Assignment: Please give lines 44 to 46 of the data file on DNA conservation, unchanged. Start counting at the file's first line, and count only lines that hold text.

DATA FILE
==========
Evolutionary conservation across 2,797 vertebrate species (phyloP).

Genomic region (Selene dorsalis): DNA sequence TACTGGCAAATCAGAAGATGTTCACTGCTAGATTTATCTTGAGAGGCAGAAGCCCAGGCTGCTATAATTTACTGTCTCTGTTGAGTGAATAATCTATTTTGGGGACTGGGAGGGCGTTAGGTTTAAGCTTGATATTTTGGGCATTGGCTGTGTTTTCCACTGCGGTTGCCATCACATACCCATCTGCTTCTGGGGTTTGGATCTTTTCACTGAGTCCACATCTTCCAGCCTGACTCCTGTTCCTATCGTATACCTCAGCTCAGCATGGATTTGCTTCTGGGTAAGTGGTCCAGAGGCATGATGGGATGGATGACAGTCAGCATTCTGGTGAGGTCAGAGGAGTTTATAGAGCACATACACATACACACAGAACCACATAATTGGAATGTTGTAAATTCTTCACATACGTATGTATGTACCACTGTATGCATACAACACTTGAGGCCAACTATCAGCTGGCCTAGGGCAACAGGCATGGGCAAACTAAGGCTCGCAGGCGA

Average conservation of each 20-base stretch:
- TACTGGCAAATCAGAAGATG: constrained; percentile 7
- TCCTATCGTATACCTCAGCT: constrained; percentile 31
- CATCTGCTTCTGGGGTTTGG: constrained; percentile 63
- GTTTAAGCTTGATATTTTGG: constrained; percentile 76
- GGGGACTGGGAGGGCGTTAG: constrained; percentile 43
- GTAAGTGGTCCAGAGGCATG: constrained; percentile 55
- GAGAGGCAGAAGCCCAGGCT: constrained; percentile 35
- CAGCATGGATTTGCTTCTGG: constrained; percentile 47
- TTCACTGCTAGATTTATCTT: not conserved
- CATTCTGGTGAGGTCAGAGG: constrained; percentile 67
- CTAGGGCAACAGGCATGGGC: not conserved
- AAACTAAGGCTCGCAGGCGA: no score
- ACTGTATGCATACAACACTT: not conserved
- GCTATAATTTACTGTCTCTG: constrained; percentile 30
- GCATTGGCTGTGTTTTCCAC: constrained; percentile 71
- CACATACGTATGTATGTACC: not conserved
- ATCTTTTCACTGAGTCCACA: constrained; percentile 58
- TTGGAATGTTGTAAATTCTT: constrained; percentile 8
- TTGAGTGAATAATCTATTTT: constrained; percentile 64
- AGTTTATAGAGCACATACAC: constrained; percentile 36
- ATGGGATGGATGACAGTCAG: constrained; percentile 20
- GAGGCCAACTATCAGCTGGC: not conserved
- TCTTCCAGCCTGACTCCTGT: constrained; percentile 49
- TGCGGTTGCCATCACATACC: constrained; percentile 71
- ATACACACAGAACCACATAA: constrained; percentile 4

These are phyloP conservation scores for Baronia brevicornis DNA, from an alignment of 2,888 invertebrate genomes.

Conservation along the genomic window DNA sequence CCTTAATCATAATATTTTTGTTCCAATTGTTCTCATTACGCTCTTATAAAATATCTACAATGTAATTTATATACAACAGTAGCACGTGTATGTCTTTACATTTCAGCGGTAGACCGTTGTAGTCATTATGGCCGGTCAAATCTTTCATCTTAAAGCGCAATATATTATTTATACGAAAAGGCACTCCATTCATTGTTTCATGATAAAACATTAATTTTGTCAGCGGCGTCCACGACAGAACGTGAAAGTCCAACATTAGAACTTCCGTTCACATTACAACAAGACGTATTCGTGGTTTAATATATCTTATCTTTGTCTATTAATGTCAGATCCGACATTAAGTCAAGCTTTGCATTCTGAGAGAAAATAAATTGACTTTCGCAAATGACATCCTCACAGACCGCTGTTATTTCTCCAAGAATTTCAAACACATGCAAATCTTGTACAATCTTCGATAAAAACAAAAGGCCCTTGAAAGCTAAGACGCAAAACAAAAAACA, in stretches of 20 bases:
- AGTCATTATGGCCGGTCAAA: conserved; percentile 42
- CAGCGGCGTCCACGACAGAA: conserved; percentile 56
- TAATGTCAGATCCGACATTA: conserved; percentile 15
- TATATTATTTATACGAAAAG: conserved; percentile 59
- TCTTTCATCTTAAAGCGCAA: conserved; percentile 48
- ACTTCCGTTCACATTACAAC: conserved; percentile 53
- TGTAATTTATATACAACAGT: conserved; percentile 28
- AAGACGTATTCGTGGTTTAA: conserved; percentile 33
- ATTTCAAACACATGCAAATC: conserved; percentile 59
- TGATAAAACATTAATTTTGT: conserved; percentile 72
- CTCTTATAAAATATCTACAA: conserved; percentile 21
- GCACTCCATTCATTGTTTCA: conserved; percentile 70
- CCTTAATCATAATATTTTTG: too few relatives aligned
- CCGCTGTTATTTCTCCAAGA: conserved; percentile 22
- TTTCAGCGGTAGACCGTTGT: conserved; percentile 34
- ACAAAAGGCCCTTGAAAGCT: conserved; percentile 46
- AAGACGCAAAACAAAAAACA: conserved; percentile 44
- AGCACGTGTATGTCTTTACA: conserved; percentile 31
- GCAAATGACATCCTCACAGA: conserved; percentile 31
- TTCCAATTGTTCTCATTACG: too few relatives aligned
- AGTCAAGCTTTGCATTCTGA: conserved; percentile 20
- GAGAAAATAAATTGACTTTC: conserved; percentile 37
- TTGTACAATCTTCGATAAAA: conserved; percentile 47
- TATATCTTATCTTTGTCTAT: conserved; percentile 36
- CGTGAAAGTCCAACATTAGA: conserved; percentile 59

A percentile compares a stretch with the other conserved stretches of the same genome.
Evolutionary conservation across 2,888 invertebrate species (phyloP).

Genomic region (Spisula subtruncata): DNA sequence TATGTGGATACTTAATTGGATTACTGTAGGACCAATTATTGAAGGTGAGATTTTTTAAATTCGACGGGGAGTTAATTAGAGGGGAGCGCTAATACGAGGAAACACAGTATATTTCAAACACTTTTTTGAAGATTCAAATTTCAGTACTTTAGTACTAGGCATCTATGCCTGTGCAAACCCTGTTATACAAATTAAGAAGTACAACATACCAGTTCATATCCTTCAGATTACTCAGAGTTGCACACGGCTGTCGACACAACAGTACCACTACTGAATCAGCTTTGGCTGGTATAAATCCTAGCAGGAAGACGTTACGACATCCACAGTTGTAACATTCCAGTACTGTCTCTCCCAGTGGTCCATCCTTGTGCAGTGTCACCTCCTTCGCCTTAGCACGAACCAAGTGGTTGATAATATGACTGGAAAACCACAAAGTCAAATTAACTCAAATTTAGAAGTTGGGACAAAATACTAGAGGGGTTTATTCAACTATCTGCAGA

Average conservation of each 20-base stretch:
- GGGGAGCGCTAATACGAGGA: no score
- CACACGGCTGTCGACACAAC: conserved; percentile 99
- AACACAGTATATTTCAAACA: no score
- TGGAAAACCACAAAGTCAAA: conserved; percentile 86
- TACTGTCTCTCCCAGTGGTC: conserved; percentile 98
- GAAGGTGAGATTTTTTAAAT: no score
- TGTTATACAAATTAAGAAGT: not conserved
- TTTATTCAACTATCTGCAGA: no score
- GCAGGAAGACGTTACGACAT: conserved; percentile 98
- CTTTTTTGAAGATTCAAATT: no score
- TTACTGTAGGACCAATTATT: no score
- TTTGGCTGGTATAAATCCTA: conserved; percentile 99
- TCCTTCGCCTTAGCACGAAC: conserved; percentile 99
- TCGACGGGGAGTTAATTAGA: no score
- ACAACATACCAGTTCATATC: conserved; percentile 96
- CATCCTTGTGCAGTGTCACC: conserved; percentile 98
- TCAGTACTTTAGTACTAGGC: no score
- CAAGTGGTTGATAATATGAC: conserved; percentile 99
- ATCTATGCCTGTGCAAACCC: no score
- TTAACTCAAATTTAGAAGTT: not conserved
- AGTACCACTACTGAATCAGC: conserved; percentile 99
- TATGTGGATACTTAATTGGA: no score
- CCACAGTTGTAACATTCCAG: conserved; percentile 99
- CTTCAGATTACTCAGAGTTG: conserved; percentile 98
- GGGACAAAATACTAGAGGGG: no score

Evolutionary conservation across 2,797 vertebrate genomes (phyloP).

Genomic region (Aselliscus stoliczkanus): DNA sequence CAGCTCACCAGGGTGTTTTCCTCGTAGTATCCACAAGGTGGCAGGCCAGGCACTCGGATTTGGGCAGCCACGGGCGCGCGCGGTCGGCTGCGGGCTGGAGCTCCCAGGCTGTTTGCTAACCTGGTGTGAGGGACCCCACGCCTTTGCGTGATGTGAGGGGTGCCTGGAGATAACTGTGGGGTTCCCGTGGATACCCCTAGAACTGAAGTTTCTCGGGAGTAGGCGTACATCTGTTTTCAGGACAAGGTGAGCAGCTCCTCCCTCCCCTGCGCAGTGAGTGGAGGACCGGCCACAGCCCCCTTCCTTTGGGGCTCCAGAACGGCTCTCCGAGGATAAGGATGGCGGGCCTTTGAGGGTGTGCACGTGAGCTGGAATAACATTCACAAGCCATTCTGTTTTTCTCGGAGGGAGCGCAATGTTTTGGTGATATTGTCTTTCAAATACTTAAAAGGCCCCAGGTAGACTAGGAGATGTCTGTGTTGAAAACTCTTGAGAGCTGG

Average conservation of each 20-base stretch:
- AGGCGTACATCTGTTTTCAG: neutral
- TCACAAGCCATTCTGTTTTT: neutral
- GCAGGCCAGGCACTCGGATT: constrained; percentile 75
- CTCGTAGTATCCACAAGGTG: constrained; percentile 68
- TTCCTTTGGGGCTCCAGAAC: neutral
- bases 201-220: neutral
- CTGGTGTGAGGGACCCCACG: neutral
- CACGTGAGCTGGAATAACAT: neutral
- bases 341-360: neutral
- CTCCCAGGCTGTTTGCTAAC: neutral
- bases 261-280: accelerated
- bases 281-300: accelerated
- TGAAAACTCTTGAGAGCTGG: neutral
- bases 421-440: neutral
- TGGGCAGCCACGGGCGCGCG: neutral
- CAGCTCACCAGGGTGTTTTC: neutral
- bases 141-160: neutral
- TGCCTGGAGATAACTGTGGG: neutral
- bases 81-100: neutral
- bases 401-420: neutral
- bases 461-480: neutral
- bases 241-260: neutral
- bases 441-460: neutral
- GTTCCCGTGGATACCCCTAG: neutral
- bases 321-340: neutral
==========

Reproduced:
- CCGCTGTTATTTCTCCAAGA: conserved; percentile 22
- TTTCAGCGGTAGACCGTTGT: conserved; percentile 34
- ACAAAAGGCCCTTGAAAGCT: conserved; percentile 46